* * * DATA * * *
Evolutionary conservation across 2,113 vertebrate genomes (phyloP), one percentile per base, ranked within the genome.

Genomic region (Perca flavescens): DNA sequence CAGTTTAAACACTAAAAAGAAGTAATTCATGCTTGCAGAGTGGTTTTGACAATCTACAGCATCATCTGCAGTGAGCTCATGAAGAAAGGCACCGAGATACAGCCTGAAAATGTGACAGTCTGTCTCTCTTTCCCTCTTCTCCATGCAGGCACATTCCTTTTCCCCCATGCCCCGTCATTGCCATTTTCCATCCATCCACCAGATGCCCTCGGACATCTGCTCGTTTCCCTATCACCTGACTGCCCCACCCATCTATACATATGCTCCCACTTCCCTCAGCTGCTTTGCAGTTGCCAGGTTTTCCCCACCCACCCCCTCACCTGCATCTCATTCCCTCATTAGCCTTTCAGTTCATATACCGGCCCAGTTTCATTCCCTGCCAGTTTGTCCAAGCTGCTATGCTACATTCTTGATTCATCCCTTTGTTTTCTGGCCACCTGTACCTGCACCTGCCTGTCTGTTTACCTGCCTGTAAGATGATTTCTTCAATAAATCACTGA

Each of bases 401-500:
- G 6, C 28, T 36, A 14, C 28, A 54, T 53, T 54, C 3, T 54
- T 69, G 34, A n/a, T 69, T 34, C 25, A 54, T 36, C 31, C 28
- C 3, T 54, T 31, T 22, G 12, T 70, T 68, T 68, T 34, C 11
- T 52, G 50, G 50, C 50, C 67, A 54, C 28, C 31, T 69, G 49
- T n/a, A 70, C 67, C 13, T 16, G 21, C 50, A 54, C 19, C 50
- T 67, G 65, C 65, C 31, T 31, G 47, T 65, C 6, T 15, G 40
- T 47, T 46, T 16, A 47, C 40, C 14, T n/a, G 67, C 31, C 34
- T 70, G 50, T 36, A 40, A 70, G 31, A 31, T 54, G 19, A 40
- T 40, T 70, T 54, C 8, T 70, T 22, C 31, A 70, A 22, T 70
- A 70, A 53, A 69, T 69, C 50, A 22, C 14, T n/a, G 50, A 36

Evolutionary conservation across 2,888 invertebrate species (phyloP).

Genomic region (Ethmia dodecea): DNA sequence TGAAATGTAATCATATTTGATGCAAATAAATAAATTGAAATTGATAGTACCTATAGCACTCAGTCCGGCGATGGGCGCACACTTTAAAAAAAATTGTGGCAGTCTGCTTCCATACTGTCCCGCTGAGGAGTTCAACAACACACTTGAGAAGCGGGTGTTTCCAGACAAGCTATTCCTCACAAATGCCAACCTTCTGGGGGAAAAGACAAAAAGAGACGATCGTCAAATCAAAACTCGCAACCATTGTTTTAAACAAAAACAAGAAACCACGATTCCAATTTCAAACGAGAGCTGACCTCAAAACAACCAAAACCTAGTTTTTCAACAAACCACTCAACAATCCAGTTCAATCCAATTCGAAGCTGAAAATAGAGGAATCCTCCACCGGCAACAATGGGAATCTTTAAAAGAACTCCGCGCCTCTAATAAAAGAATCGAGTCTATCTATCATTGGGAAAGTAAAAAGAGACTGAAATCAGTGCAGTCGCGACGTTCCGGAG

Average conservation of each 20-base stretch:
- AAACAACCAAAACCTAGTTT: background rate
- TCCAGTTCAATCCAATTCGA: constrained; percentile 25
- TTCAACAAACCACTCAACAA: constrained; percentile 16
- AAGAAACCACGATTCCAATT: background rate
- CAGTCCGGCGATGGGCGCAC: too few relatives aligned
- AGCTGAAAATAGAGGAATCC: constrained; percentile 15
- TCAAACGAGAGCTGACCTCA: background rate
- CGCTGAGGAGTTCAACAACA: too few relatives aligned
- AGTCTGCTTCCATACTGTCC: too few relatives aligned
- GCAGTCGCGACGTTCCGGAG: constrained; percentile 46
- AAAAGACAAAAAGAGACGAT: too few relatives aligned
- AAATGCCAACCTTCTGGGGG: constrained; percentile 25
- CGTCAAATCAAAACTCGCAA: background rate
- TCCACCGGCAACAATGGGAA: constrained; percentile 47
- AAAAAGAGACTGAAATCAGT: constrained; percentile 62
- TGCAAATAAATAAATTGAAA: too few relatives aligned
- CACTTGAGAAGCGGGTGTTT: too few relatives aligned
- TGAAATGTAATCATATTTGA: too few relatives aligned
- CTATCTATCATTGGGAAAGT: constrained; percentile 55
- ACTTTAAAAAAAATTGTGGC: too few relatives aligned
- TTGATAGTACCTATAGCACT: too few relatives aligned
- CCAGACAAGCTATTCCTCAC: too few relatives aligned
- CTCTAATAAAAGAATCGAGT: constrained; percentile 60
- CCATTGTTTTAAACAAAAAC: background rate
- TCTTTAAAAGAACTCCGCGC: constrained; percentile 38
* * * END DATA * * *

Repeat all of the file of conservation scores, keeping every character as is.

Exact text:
Evolutionary conservation across 2,113 vertebrate genomes (phyloP), one percentile per base, ranked within the genome.

Genomic region (Perca flavescens): DNA sequence CAGTTTAAACACTAAAAAGAAGTAATTCATGCTTGCAGAGTGGTTTTGACAATCTACAGCATCATCTGCAGTGAGCTCATGAAGAAAGGCACCGAGATACAGCCTGAAAATGTGACAGTCTGTCTCTCTTTCCCTCTTCTCCATGCAGGCACATTCCTTTTCCCCCATGCCCCGTCATTGCCATTTTCCATCCATCCACCAGATGCCCTCGGACATCTGCTCGTTTCCCTATCACCTGACTGCCCCACCCATCTATACATATGCTCCCACTTCCCTCAGCTGCTTTGCAGTTGCCAGGTTTTCCCCACCCACCCCCTCACCTGCATCTCATTCCCTCATTAGCCTTTCAGTTCATATACCGGCCCAGTTTCATTCCCTGCCAGTTTGTCCAAGCTGCTATGCTACATTCTTGATTCATCCCTTTGTTTTCTGGCCACCTGTACCTGCACCTGCCTGTCTGTTTACCTGCCTGTAAGATGATTTCTTCAATAAATCACTGA

Each of bases 401-500:
- G 6, C 28, T 36, A 14, C 28, A 54, T 53, T 54, C 3, T 54
- T 69, G 34, A n/a, T 69, T 34, C 25, A 54, T 36, C 31, C 28
- C 3, T 54, T 31, T 22, G 12, T 70, T 68, T 68, T 34, C 11
- T 52, G 50, G 50, C 50, C 67, A 54, C 28, C 31, T 69, G 49
- T n/a, A 70, C 67, C 13, T 16, G 21, C 50, A 54, C 19, C 50
- T 67, G 65, C 65, C 31, T 31, G 47, T 65, C 6, T 15, G 40
- T 47, T 46, T 16, A 47, C 40, C 14, T n/a, G 67, C 31, C 34
- T 70, G 50, T 36, A 40, A 70, G 31, A 31, T 54, G 19, A 40
- T 40, T 70, T 54, C 8, T 70, T 22, C 31, A 70, A 22, T 70
- A 70, A 53, A 69, T 69, C 50, A 22, C 14, T n/a, G 50, A 36

Evolutionary conservation across 2,888 invertebrate species (phyloP).

Genomic region (Ethmia dodecea): DNA sequence TGAAATGTAATCATATTTGATGCAAATAAATAAATTGAAATTGATAGTACCTATAGCACTCAGTCCGGCGATGGGCGCACACTTTAAAAAAAATTGTGGCAGTCTGCTTCCATACTGTCCCGCTGAGGAGTTCAACAACACACTTGAGAAGCGGGTGTTTCCAGACAAGCTATTCCTCACAAATGCCAACCTTCTGGGGGAAAAGACAAAAAGAGACGATCGTCAAATCAAAACTCGCAACCATTGTTTTAAACAAAAACAAGAAACCACGATTCCAATTTCAAACGAGAGCTGACCTCAAAACAACCAAAACCTAGTTTTTCAACAAACCACTCAACAATCCAGTTCAATCCAATTCGAAGCTGAAAATAGAGGAATCCTCCACCGGCAACAATGGGAATCTTTAAAAGAACTCCGCGCCTCTAATAAAAGAATCGAGTCTATCTATCATTGGGAAAGTAAAAAGAGACTGAAATCAGTGCAGTCGCGACGTTCCGGAG

Average conservation of each 20-base stretch:
- AAACAACCAAAACCTAGTTT: background rate
- TCCAGTTCAATCCAATTCGA: constrained; percentile 25
- TTCAACAAACCACTCAACAA: constrained; percentile 16
- AAGAAACCACGATTCCAATT: background rate
- CAGTCCGGCGATGGGCGCAC: too few relatives aligned
- AGCTGAAAATAGAGGAATCC: constrained; percentile 15
- TCAAACGAGAGCTGACCTCA: background rate
- CGCTGAGGAGTTCAACAACA: too few relatives aligned
- AGTCTGCTTCCATACTGTCC: too few relatives aligned
- GCAGTCGCGACGTTCCGGAG: constrained; percentile 46
- AAAAGACAAAAAGAGACGAT: too few relatives aligned
- AAATGCCAACCTTCTGGGGG: constrained; percentile 25
- CGTCAAATCAAAACTCGCAA: background rate
- TCCACCGGCAACAATGGGAA: constrained; percentile 47
- AAAAAGAGACTGAAATCAGT: constrained; percentile 62
- TGCAAATAAATAAATTGAAA: too few relatives aligned
- CACTTGAGAAGCGGGTGTTT: too few relatives aligned
- TGAAATGTAATCATATTTGA: too few relatives aligned
- CTATCTATCATTGGGAAAGT: constrained; percentile 55
- ACTTTAAAAAAAATTGTGGC: too few relatives aligned
- TTGATAGTACCTATAGCACT: too few relatives aligned
- CCAGACAAGCTATTCCTCAC: too few relatives aligned
- CTCTAATAAAAGAATCGAGT: constrained; percentile 60
- CCATTGTTTTAAACAAAAAC: background rate
- TCTTTAAAAGAACTCCGCGC: constrained; percentile 38